• Farmers love snow. It melts and nourishes their crops, replenishes their wells and waters their cattle. Blizzards can kill but drought is worse. This by AP via the London Guardian: “Meteorologist Mike Umscheid of the National Weather Service office in Dodge City, Kansas, said this latest storm combined with the storm last week will help alleviate the drought conditions that have plagued farmers and ranchers across the Midwest, and could be especially helpful to the winter wheat crop planted last fall. But getting two back-to-back storms of this magnitude doesn't mean the drought is finished. ‘If we get one more storm like this with widespread two inches of moisture, we will continue to chip away at the drought, but to claim the drought is over or ending is way too premature,’ Umscheid said.”
• I don’t know the laws governing public records in South Africa, but two inexplicably tardy news stories suggest that inattentive reporters were dazzled by the premeditated murder charge against the Olympic gold medal winner Oscar Pistorius. He’s the double amputee sprinter and that nation’s most famous living athlete.
It took days after Pistorius shot his girlfriend to report that Hilton Botha, chief police investigator and disgraced star witness at Pistorius’ bail hearing, already was charged with seven counts of attempted murder arising from a traffic stop. Botha reportedly shot at the van and its seven occupants and his bosses took him off the case when the attempted murder charge made news.
Still later, reporters told us that Oscar Pistorius’ brother Carl faced imminent trial, charged with unlawful negligent killing/culpable homicide after his car collided with a female motorcyclist.
• The Oscar Pistorius murder case is perfect for the American news media: hero athlete killer, lovely blonde victim. Oh, we’ve done that story. Here’s a different angle for reporters: releasing Pistorius on bail wasn’t a race issue; it’s what happens in almost any country where a rich and famous person hires the best legal defense possible. Oh, we’ve done that story. Repeatedly.
• Pistorius is white, but even in race-conscious South Africa, fame and cash can speak louder than color. If you doubt me, look up the criminal record of Jacob Zuma, a black man and a longstanding leader in the ruling African National Congress. A South African judge acquitted him of rape in 2006, saying the unprotected sex was consensual. In 2005 and again in 2007, Zuma was charged with corruption, racketeering and tax evasion. Prosecutors dropped charges, saying political interference fatally tainted their case. Zuma was elected president of South Africa in 2009.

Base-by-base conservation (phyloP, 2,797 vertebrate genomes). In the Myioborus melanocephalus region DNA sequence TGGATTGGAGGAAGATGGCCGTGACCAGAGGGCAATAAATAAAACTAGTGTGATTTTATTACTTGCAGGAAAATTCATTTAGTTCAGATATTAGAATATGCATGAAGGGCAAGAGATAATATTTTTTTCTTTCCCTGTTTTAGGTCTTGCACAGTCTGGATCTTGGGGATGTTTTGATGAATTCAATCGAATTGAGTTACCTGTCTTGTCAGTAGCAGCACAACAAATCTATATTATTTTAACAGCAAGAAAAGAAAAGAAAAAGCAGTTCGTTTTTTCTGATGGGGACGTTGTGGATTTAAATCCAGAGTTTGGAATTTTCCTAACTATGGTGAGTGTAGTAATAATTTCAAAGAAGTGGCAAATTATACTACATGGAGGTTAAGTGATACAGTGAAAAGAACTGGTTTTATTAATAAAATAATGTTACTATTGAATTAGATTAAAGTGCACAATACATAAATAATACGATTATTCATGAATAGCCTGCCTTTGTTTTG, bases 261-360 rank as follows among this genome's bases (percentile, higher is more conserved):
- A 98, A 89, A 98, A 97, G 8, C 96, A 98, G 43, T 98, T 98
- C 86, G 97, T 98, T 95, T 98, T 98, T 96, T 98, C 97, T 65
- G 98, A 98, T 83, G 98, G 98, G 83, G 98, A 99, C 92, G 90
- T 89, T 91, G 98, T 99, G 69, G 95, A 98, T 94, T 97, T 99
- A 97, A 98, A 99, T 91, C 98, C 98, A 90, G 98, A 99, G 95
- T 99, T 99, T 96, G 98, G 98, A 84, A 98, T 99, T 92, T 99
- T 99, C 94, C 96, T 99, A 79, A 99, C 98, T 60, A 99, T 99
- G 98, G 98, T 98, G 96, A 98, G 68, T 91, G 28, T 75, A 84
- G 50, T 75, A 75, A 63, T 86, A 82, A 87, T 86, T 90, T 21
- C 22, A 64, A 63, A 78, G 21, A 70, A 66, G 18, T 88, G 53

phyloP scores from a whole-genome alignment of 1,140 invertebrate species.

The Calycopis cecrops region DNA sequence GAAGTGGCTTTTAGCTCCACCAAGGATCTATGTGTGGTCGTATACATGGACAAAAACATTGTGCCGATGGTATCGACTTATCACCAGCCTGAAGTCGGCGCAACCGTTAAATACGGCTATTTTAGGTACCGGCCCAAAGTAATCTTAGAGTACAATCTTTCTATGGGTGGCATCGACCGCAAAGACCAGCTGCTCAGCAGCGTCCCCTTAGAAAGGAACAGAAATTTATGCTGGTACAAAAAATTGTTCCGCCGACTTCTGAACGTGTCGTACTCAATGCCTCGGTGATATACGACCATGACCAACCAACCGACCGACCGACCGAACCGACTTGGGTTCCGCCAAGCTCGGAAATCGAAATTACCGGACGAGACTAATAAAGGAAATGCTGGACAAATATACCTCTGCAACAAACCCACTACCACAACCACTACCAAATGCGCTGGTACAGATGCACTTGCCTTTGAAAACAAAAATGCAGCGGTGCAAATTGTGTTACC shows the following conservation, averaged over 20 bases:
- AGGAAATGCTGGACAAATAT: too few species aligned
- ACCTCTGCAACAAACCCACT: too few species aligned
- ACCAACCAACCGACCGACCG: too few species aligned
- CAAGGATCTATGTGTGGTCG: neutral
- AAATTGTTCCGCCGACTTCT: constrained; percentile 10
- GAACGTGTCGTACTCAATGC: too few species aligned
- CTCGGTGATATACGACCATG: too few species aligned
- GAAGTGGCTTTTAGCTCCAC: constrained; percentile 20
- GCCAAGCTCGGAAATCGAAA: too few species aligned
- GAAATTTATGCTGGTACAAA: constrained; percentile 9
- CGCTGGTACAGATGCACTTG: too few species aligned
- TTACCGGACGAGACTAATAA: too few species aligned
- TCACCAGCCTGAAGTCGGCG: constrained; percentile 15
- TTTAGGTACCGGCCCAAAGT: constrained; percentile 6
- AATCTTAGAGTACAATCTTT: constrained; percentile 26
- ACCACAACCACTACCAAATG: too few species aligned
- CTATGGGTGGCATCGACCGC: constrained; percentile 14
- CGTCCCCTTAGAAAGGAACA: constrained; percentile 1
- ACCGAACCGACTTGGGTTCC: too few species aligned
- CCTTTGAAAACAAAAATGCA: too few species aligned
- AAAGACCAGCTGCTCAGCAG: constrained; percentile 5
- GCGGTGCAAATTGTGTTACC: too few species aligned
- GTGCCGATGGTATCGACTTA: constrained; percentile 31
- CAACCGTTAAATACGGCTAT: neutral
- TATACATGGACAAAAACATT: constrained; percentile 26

• I love a good hoax and "Golden Eagle Snatches Kid" on YouTube was delicious. Reactions illustrate the credulity of old and new media and people who believe what they see/read online. BuzzFeed.com freelancer Chris Stokel-Walker said the video got “17 million views within a day, just shy of 42 million views in total, 14 million minutes in viewing time in the U.S. alone, embedded on major news websites worldwide, broadcast on morning talk shows and linked from countless message boards — which proved this in historically impressive style.”
Stokel-Walker traced the hoax to Professor Robin Tremblay’s video-effects class at Centre NAD, a technology university in Montreal. “In October, he challenged his students — as he did the previous two semesters — to make a viral hoax video. If it got more than 100,000 views, then congratulations, you got an A.”
Four students created "Golden Eagle Snatches Kid." Twenty minutes after showing the video to their class, they uploaded it to YouTube and adjourned to a local bar.
Meanwhile, Portuguese teenager Tiago Duarte spotted the hoax. "It looked so fake to me," he told Stokel-Walker. "The main thing that gave it away was the baby falling down. It really looked like a 3-D model to me." He went online and "every single person was believing it, and the top comment at the time was something like, 'If you want to say this is fake, you better provide some proof.' So I did."
Stokel-Walker said “it took the 17-year-old less than five hours to debunk a month-and-a-half's worth of work. Duarte used his video editing skills, uploaded his version of "Golden Eagle Snatches Kid" to YouTube and proved his point.